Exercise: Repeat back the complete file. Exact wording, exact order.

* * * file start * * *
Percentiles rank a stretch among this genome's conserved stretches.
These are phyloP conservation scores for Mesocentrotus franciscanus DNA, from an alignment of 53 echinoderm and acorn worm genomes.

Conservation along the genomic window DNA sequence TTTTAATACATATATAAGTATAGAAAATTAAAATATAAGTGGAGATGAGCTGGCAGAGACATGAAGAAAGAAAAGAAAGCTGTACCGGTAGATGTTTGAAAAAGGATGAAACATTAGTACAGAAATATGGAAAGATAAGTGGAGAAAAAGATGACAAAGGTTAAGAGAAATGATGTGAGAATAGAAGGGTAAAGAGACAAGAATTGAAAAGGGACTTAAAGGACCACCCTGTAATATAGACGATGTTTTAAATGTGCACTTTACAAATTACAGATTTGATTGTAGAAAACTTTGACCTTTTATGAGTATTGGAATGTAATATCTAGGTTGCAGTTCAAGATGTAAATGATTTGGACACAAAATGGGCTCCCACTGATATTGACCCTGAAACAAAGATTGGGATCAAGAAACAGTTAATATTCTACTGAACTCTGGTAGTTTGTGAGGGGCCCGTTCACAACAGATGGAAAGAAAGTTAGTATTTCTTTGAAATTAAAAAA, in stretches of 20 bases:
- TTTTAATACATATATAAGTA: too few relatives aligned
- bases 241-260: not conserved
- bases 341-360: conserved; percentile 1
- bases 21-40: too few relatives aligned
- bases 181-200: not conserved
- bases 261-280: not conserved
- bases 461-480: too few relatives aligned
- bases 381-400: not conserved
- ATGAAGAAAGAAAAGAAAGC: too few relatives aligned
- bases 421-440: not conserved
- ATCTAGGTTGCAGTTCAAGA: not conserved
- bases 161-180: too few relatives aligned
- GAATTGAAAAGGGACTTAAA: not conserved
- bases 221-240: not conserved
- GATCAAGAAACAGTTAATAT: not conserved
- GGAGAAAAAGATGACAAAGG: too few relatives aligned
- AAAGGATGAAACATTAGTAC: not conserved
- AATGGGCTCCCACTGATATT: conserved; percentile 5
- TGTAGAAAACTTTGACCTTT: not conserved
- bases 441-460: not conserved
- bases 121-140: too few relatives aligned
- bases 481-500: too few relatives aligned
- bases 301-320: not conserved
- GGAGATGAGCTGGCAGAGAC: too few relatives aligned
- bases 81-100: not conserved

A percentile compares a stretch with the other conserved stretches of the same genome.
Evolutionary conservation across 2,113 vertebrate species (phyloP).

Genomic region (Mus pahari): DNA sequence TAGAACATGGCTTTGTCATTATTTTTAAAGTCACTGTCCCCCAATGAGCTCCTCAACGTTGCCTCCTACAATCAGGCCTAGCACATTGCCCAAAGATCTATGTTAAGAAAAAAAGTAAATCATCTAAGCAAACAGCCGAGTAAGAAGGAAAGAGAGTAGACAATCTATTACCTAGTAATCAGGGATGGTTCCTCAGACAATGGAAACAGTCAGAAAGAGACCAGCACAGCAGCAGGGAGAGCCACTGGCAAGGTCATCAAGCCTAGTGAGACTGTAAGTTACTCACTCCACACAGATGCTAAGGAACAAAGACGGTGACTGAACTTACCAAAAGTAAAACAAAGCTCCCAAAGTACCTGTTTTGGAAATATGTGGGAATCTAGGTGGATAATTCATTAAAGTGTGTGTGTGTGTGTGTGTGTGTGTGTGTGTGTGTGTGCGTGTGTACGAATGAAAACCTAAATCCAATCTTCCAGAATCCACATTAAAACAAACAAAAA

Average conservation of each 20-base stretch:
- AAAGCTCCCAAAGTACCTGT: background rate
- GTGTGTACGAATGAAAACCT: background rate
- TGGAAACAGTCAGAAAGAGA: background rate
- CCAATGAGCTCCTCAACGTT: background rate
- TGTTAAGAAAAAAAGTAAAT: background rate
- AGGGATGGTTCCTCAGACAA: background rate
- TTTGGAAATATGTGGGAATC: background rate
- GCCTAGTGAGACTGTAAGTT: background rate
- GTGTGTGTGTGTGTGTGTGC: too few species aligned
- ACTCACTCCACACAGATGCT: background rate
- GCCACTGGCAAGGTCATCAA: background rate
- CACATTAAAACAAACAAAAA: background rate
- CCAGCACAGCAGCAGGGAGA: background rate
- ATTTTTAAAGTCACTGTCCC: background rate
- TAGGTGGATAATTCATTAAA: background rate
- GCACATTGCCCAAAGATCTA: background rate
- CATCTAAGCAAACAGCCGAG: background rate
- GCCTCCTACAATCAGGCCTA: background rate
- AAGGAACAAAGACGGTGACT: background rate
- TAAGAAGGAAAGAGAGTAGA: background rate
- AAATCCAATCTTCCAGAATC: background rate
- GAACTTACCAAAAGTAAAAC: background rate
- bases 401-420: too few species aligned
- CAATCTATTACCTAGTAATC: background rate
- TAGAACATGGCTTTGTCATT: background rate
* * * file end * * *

Percentiles rank a stretch among this genome's conserved stretches.
These are phyloP conservation scores for Mesocentrotus franciscanus DNA, from an alignment of 53 echinoderm and acorn worm genomes.

Conservation along the genomic window DNA sequence TTTTAATACATATATAAGTATAGAAAATTAAAATATAAGTGGAGATGAGCTGGCAGAGACATGAAGAAAGAAAAGAAAGCTGTACCGGTAGATGTTTGAAAAAGGATGAAACATTAGTACAGAAATATGGAAAGATAAGTGGAGAAAAAGATGACAAAGGTTAAGAGAAATGATGTGAGAATAGAAGGGTAAAGAGACAAGAATTGAAAAGGGACTTAAAGGACCACCCTGTAATATAGACGATGTTTTAAATGTGCACTTTACAAATTACAGATTTGATTGTAGAAAACTTTGACCTTTTATGAGTATTGGAATGTAATATCTAGGTTGCAGTTCAAGATGTAAATGATTTGGACACAAAATGGGCTCCCACTGATATTGACCCTGAAACAAAGATTGGGATCAAGAAACAGTTAATATTCTACTGAACTCTGGTAGTTTGTGAGGGGCCCGTTCACAACAGATGGAAAGAAAGTTAGTATTTCTTTGAAATTAAAAAA, in stretches of 20 bases:
- TTTTAATACATATATAAGTA: too few relatives aligned
- bases 241-260: not conserved
- bases 341-360: conserved; percentile 1
- bases 21-40: too few relatives aligned
- bases 181-200: not conserved
- bases 261-280: not conserved
- bases 461-480: too few relatives aligned
- bases 381-400: not conserved
- ATGAAGAAAGAAAAGAAAGC: too few relatives aligned
- bases 421-440: not conserved
- ATCTAGGTTGCAGTTCAAGA: not conserved
- bases 161-180: too few relatives aligned
- GAATTGAAAAGGGACTTAAA: not conserved
- bases 221-240: not conserved
- GATCAAGAAACAGTTAATAT: not conserved
- GGAGAAAAAGATGACAAAGG: too few relatives aligned
- AAAGGATGAAACATTAGTAC: not conserved
- AATGGGCTCCCACTGATATT: conserved; percentile 5
- TGTAGAAAACTTTGACCTTT: not conserved
- bases 441-460: not conserved
- bases 121-140: too few relatives aligned
- bases 481-500: too few relatives aligned
- bases 301-320: not conserved
- GGAGATGAGCTGGCAGAGAC: too few relatives aligned
- bases 81-100: not conserved

A percentile compares a stretch with the other conserved stretches of the same genome.
Evolutionary conservation across 2,113 vertebrate species (phyloP).

Genomic region (Mus pahari): DNA sequence TAGAACATGGCTTTGTCATTATTTTTAAAGTCACTGTCCCCCAATGAGCTCCTCAACGTTGCCTCCTACAATCAGGCCTAGCACATTGCCCAAAGATCTATGTTAAGAAAAAAAGTAAATCATCTAAGCAAACAGCCGAGTAAGAAGGAAAGAGAGTAGACAATCTATTACCTAGTAATCAGGGATGGTTCCTCAGACAATGGAAACAGTCAGAAAGAGACCAGCACAGCAGCAGGGAGAGCCACTGGCAAGGTCATCAAGCCTAGTGAGACTGTAAGTTACTCACTCCACACAGATGCTAAGGAACAAAGACGGTGACTGAACTTACCAAAAGTAAAACAAAGCTCCCAAAGTACCTGTTTTGGAAATATGTGGGAATCTAGGTGGATAATTCATTAAAGTGTGTGTGTGTGTGTGTGTGTGTGTGTGTGTGTGTGTGCGTGTGTACGAATGAAAACCTAAATCCAATCTTCCAGAATCCACATTAAAACAAACAAAAA

Average conservation of each 20-base stretch:
- AAAGCTCCCAAAGTACCTGT: background rate
- GTGTGTACGAATGAAAACCT: background rate
- TGGAAACAGTCAGAAAGAGA: background rate
- CCAATGAGCTCCTCAACGTT: background rate
- TGTTAAGAAAAAAAGTAAAT: background rate
- AGGGATGGTTCCTCAGACAA: background rate
- TTTGGAAATATGTGGGAATC: background rate
- GCCTAGTGAGACTGTAAGTT: background rate
- GTGTGTGTGTGTGTGTGTGC: too few species aligned
- ACTCACTCCACACAGATGCT: background rate
- GCCACTGGCAAGGTCATCAA: background rate
- CACATTAAAACAAACAAAAA: background rate
- CCAGCACAGCAGCAGGGAGA: background rate
- ATTTTTAAAGTCACTGTCCC: background rate
- TAGGTGGATAATTCATTAAA: background rate
- GCACATTGCCCAAAGATCTA: background rate
- CATCTAAGCAAACAGCCGAG: background rate
- GCCTCCTACAATCAGGCCTA: background rate
- AAGGAACAAAGACGGTGACT: background rate
- TAAGAAGGAAAGAGAGTAGA: background rate
- AAATCCAATCTTCCAGAATC: background rate
- GAACTTACCAAAAGTAAAAC: background rate
- bases 401-420: too few species aligned
- CAATCTATTACCTAGTAATC: background rate
- TAGAACATGGCTTTGTCATT: background rate